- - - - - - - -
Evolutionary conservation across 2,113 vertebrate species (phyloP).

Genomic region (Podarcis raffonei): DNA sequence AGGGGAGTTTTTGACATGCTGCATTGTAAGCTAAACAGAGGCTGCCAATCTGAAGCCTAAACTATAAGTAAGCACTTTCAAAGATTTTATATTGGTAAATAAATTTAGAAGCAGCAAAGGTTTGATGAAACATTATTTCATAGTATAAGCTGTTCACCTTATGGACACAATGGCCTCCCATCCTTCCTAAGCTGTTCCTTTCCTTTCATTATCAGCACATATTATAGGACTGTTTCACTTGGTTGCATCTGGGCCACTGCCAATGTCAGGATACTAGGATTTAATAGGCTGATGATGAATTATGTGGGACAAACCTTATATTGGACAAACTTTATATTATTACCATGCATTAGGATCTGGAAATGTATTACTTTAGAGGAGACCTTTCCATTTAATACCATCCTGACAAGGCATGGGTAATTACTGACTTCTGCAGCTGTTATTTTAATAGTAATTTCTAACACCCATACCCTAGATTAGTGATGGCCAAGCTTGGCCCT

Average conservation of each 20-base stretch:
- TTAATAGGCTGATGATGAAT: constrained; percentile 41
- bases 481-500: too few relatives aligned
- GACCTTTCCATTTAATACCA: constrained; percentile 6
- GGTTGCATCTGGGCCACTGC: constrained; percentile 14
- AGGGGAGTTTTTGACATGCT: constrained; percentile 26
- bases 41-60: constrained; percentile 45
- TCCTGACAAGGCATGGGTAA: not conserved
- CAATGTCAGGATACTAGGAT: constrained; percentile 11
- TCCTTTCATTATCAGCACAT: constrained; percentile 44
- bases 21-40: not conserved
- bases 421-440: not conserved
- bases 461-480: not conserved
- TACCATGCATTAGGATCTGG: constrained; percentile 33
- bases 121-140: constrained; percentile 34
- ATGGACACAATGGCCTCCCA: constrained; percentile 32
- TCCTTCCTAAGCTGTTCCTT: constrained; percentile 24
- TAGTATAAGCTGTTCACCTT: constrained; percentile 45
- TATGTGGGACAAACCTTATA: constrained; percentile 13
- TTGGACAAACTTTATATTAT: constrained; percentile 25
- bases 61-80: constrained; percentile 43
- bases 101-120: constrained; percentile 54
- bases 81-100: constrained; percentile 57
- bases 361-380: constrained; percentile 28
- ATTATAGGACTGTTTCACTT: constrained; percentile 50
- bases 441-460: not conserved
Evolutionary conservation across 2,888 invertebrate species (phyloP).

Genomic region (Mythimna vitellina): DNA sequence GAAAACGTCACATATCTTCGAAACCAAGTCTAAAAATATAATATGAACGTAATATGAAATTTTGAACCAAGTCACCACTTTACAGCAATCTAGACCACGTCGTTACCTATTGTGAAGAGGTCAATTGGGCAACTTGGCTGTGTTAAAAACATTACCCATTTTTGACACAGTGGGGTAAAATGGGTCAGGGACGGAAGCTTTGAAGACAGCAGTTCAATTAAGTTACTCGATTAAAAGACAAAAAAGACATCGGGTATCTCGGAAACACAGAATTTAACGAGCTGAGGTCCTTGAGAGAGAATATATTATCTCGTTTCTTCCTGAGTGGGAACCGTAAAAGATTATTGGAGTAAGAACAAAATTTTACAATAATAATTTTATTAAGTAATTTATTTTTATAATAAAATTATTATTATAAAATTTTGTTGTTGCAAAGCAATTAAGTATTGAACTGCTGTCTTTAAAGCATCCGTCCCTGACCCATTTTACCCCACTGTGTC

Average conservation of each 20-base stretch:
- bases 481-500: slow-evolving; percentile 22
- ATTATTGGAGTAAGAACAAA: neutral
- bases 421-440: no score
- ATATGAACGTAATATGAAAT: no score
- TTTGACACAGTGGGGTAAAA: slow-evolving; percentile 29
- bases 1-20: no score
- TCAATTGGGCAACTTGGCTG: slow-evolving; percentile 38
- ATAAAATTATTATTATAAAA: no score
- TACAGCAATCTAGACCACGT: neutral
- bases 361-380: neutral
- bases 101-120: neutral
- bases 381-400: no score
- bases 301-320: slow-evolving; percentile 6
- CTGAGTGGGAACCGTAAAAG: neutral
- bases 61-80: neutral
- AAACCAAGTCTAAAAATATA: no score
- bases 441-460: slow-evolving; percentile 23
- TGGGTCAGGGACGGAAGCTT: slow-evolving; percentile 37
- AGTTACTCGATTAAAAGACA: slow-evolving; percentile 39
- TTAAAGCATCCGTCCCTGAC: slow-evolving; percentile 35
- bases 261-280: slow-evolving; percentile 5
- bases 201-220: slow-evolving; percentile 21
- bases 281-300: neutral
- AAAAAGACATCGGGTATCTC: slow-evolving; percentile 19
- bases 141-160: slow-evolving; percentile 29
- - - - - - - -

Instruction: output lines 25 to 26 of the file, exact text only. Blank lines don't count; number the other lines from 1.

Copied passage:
- bases 81-100: constrained; percentile 57
- bases 361-380: constrained; percentile 28